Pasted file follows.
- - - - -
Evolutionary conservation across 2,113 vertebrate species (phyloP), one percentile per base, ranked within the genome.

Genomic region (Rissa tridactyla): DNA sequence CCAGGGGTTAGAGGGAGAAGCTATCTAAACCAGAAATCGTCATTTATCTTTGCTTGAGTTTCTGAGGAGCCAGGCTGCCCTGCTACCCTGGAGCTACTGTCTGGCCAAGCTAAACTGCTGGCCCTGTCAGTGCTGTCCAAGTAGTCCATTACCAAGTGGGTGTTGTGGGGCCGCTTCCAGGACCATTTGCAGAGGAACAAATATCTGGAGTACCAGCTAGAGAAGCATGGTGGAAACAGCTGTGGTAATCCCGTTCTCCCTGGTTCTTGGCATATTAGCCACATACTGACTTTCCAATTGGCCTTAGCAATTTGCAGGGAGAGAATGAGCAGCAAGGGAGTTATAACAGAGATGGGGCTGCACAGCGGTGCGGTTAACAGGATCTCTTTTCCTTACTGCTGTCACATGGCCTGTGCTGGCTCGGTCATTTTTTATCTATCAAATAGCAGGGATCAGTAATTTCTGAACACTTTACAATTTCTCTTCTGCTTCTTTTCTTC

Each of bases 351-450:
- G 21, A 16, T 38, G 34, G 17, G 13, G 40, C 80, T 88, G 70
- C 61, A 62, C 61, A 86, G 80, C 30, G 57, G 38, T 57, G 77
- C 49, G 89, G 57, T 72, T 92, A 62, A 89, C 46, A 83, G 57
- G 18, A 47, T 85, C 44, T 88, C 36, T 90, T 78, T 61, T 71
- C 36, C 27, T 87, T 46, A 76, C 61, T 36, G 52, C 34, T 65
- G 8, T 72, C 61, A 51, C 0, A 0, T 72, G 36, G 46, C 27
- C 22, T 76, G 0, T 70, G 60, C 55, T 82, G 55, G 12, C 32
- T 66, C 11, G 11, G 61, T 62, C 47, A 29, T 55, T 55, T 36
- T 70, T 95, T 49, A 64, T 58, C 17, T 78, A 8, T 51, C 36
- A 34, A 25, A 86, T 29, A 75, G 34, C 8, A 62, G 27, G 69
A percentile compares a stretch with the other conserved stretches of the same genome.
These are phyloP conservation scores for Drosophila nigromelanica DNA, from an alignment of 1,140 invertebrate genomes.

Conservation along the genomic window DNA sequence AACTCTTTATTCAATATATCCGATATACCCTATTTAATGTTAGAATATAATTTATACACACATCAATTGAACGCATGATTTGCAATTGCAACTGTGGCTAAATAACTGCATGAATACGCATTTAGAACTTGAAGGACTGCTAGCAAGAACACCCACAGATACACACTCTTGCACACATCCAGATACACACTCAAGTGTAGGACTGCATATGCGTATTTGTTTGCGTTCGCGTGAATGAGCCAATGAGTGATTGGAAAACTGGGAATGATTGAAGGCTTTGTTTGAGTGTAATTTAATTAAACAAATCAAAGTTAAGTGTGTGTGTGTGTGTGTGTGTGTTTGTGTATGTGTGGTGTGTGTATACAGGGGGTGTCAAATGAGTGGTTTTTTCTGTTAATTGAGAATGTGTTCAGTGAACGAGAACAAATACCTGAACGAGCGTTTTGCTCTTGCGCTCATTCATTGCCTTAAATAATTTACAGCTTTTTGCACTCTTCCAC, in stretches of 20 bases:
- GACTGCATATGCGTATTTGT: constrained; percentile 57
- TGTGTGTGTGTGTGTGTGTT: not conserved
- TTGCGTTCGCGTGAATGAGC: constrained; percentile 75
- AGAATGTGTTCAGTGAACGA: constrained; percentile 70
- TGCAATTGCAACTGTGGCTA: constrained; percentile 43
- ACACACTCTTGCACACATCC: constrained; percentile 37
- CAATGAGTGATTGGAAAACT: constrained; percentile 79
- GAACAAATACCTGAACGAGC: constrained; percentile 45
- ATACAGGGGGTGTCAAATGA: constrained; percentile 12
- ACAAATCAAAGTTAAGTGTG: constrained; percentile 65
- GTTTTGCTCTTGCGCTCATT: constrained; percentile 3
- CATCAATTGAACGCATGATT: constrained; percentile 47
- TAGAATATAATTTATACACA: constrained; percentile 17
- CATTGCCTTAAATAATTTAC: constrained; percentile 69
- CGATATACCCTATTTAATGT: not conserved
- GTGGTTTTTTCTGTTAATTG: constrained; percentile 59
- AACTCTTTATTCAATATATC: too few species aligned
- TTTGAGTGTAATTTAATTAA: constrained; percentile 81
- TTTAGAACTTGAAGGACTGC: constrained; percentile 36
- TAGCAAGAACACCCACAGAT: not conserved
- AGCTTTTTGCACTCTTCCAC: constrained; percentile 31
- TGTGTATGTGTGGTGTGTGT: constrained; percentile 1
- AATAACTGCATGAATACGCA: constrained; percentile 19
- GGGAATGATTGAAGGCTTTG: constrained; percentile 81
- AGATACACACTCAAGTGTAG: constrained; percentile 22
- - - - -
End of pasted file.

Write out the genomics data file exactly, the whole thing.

Evolutionary conservation across 2,113 vertebrate species (phyloP), one percentile per base, ranked within the genome.

Genomic region (Rissa tridactyla): DNA sequence CCAGGGGTTAGAGGGAGAAGCTATCTAAACCAGAAATCGTCATTTATCTTTGCTTGAGTTTCTGAGGAGCCAGGCTGCCCTGCTACCCTGGAGCTACTGTCTGGCCAAGCTAAACTGCTGGCCCTGTCAGTGCTGTCCAAGTAGTCCATTACCAAGTGGGTGTTGTGGGGCCGCTTCCAGGACCATTTGCAGAGGAACAAATATCTGGAGTACCAGCTAGAGAAGCATGGTGGAAACAGCTGTGGTAATCCCGTTCTCCCTGGTTCTTGGCATATTAGCCACATACTGACTTTCCAATTGGCCTTAGCAATTTGCAGGGAGAGAATGAGCAGCAAGGGAGTTATAACAGAGATGGGGCTGCACAGCGGTGCGGTTAACAGGATCTCTTTTCCTTACTGCTGTCACATGGCCTGTGCTGGCTCGGTCATTTTTTATCTATCAAATAGCAGGGATCAGTAATTTCTGAACACTTTACAATTTCTCTTCTGCTTCTTTTCTTC

Each of bases 351-450:
- G 21, A 16, T 38, G 34, G 17, G 13, G 40, C 80, T 88, G 70
- C 61, A 62, C 61, A 86, G 80, C 30, G 57, G 38, T 57, G 77
- C 49, G 89, G 57, T 72, T 92, A 62, A 89, C 46, A 83, G 57
- G 18, A 47, T 85, C 44, T 88, C 36, T 90, T 78, T 61, T 71
- C 36, C 27, T 87, T 46, A 76, C 61, T 36, G 52, C 34, T 65
- G 8, T 72, C 61, A 51, C 0, A 0, T 72, G 36, G 46, C 27
- C 22, T 76, G 0, T 70, G 60, C 55, T 82, G 55, G 12, C 32
- T 66, C 11, G 11, G 61, T 62, C 47, A 29, T 55, T 55, T 36
- T 70, T 95, T 49, A 64, T 58, C 17, T 78, A 8, T 51, C 36
- A 34, A 25, A 86, T 29, A 75, G 34, C 8, A 62, G 27, G 69
A percentile compares a stretch with the other conserved stretches of the same genome.
These are phyloP conservation scores for Drosophila nigromelanica DNA, from an alignment of 1,140 invertebrate genomes.

Conservation along the genomic window DNA sequence AACTCTTTATTCAATATATCCGATATACCCTATTTAATGTTAGAATATAATTTATACACACATCAATTGAACGCATGATTTGCAATTGCAACTGTGGCTAAATAACTGCATGAATACGCATTTAGAACTTGAAGGACTGCTAGCAAGAACACCCACAGATACACACTCTTGCACACATCCAGATACACACTCAAGTGTAGGACTGCATATGCGTATTTGTTTGCGTTCGCGTGAATGAGCCAATGAGTGATTGGAAAACTGGGAATGATTGAAGGCTTTGTTTGAGTGTAATTTAATTAAACAAATCAAAGTTAAGTGTGTGTGTGTGTGTGTGTGTGTTTGTGTATGTGTGGTGTGTGTATACAGGGGGTGTCAAATGAGTGGTTTTTTCTGTTAATTGAGAATGTGTTCAGTGAACGAGAACAAATACCTGAACGAGCGTTTTGCTCTTGCGCTCATTCATTGCCTTAAATAATTTACAGCTTTTTGCACTCTTCCAC, in stretches of 20 bases:
- GACTGCATATGCGTATTTGT: constrained; percentile 57
- TGTGTGTGTGTGTGTGTGTT: not conserved
- TTGCGTTCGCGTGAATGAGC: constrained; percentile 75
- AGAATGTGTTCAGTGAACGA: constrained; percentile 70
- TGCAATTGCAACTGTGGCTA: constrained; percentile 43
- ACACACTCTTGCACACATCC: constrained; percentile 37
- CAATGAGTGATTGGAAAACT: constrained; percentile 79
- GAACAAATACCTGAACGAGC: constrained; percentile 45
- ATACAGGGGGTGTCAAATGA: constrained; percentile 12
- ACAAATCAAAGTTAAGTGTG: constrained; percentile 65
- GTTTTGCTCTTGCGCTCATT: constrained; percentile 3
- CATCAATTGAACGCATGATT: constrained; percentile 47
- TAGAATATAATTTATACACA: constrained; percentile 17
- CATTGCCTTAAATAATTTAC: constrained; percentile 69
- CGATATACCCTATTTAATGT: not conserved
- GTGGTTTTTTCTGTTAATTG: constrained; percentile 59
- AACTCTTTATTCAATATATC: too few species aligned
- TTTGAGTGTAATTTAATTAA: constrained; percentile 81
- TTTAGAACTTGAAGGACTGC: constrained; percentile 36
- TAGCAAGAACACCCACAGAT: not conserved
- AGCTTTTTGCACTCTTCCAC: constrained; percentile 31
- TGTGTATGTGTGGTGTGTGT: constrained; percentile 1
- AATAACTGCATGAATACGCA: constrained; percentile 19
- GGGAATGATTGAAGGCTTTG: constrained; percentile 81
- AGATACACACTCAAGTGTAG: constrained; percentile 22